Wing Chun Blog - Sifu Linda
Wing Chun Wooden Dummy
Entry technique is the very 1st movement in the Muk Yan Jong 108 movements. It teaches us to bridge the gap, from A non contact, to B contact (wrist on wrist) in a safe manner. Many students rush through this section, never really understanding the science and the importance of mastering this first movement.
The first thing that must be recognized and mastered is an individual’s range from their opponent, in both non contact and contact. If one starts too far away on a static opponent, the individual must take a small step in before entering into contact range. This step forward telegraphs to the opponent that you are moving in on him, whereby he will be ready to attack as you bridge the gap. The step in takes away the element of surprise.
Likewise, if you start too close, you may enter too deep, taking you into the opponents punching and kicking range. Landing too close will take away your advantage of being just out of punching and kicking range.
A correct entry technique needs to blitz the opponent, it relies on us to move in very quickly and surprise the opposition. On a stationary opponent, one would feign by taking a quick half step to the side, making our opponent think we are going in that direction. The opponent will then slightly move in that direction allowing us to leap in on a diagonal to the other side. Entering on a diagonal takes us across the path of attacks rather than going straight into the line of punches and kicks.
My first range on landing needs to be wrist on wrist; this is contact stage, where either person cannot make contact with punches and kicks from the lead arm and leg. They can lean and reach with the rear arm, the rear leg can also reach, but by using the rear weapons they telegraph a lot of movement for me to read.
The most important aspect of entering with a Biu sao entry is I need to protect myself whilst moving from A to B. The use of the Central Line is imperative for protection of the upper, middle, and lower gates on the body. As one enters or bridges the gap with Biu Sao, the lead arm will come back across the body and thrust back out across the chest and head, as you enter, finishing on the upper outer edge of the central gate.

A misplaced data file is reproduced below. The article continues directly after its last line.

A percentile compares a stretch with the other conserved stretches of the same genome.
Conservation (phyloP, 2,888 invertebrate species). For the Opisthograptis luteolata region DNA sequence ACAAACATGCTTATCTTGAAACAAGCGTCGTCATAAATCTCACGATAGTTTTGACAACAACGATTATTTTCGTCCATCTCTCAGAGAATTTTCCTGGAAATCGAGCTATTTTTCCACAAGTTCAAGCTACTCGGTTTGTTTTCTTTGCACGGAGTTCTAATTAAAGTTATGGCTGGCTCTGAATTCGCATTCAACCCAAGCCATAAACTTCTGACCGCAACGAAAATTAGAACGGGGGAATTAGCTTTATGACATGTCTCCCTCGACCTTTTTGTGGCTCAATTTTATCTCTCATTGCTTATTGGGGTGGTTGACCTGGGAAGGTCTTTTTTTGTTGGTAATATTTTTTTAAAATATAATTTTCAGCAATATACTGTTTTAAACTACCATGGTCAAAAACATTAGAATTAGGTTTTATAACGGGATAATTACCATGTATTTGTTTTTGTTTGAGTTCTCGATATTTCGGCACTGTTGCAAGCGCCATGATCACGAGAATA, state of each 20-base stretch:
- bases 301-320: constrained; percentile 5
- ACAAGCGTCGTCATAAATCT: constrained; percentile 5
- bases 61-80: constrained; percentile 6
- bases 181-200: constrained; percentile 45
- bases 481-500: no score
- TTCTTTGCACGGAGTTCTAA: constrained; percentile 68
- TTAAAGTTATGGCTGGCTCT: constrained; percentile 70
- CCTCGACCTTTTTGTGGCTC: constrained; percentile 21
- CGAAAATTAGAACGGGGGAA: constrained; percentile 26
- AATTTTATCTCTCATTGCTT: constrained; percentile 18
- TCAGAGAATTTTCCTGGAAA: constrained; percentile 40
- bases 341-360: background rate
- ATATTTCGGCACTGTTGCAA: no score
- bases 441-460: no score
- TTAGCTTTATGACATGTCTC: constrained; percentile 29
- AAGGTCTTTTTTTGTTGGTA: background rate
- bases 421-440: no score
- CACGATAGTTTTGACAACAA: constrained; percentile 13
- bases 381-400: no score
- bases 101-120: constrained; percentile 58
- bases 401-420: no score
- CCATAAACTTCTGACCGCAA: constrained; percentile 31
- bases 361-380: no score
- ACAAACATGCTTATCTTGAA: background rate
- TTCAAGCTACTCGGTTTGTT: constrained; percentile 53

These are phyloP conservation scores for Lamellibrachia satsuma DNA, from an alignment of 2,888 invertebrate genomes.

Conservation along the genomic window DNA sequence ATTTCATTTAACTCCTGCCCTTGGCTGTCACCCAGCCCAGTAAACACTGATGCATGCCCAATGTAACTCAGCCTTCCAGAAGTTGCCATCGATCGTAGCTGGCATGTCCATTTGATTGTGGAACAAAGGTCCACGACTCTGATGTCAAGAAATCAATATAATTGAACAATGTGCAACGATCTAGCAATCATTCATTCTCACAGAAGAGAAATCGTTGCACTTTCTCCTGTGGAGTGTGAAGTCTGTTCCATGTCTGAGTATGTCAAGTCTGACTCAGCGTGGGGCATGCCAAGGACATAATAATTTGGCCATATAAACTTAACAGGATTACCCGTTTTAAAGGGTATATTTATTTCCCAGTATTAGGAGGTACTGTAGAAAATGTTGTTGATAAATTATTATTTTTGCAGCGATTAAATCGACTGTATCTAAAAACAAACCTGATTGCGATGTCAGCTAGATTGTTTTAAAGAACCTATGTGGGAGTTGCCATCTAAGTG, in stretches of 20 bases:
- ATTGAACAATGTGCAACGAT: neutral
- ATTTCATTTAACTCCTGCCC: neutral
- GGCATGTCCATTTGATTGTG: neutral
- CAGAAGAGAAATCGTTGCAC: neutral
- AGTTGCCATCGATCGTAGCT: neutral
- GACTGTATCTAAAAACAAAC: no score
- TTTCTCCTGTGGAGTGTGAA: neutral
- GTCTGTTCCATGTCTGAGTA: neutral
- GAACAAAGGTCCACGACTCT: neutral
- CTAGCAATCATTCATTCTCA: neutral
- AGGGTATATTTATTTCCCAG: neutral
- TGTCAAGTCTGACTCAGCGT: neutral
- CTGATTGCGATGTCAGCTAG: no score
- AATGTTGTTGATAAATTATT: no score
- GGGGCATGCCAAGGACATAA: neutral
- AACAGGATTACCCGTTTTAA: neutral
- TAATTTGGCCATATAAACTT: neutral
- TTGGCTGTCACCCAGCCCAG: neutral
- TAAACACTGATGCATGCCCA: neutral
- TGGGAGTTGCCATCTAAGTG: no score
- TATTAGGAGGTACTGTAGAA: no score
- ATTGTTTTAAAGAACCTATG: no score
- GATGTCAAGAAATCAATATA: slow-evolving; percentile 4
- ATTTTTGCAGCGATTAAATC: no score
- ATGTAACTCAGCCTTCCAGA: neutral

Thrusting the lead arm toward your opponent as you leap toward them is a very intimidating action. If the opponent decides to move in and punch as you are leaping, the thrusting arm will cover the path of any attacks coming in, allowing you to bridge, intercept and take control of the punching arm.
The opponent will more than likely move away a little bit as you blitz into them, this is the science of action reaction. For every action there is an equal and opposite reaction. Once you have landed the opponent will then start to attack. As we have entered we have thrust Bui Sao across the central line, protecting the center line in the process. Assuming no attacks/punches have come in yet, upon landing the lead arm will quickly come back across the central line covering the chest and center line. It will then thrust back out covering the chest and head, in the hope of intercepting a punch being thrown through the central line. I don’t have to look for a punch, my Bui Sao cover will find it for me.
It is common for practitioners to Biu Sao to the centre line, but this error in application will expose the outer gate on the lead side and allow hooks and round punches to get through.
So when entering on the Dummy it is important to biu sao across to the outer gate and not straight into the lead arm of the dummy. Upon entering, land with Biu Sao on the outside of the lead arm and then come back across the body to find the lead arm, utilizing your central line.
Landing outside the dummy’s lead arm with Biu sao will also instill correct range, Landing with Biu sao on the inside of the lead arm will not instill the correct range; you will find that you are close enough for the opponent to kick you. The perfect range is to be just outside kicking range when you land with your wrist at the dummy’s wrist.
The Biu sao through the central line protects the upper gate; the middle gate needs to be protected by my knee and rear guard. Upon entering my lead knee needs to come up into the middle gate with the knee on the centre line and the leg and foot slightly out on a diagonal across the body. I can use the leg like a Bong Sao if a round kick comes in, by slightly lifting the leg on contact. Having my knee in the centre will protect my centre from any straight kicks coming in.
Remember that sometimes our opponent may not have his arms up, to allow us to enter wrist on wrist. We need to be able to enter to the correct range if our opponent’s arms are down. We master this by entering on the dummy at the correct range over and over again until our eyes know the correct distance off by heart.
The opponent may retreat and make some space between us; we can use the entry to take up the space and bridge the gap. In this scenario we can step forward before entering as our opponent is moving away. This is the perfect time to enter straight in on your opponents centre line and attack his balance.
On landing with all entry techniques we land on the ball of the foot, keeping the heel off the ground and the knee in to protect the groin. Landing on the ball of the foot allows for great mobility in or out as you land. Let’s face it, this is when all the action is going to take place.
These points are all very important to master in the entry technique on the Muk Yan Jong. There is a lot to consider so always be mindful when training.
Please check out my you tube post for a demonstration of the Entry Technique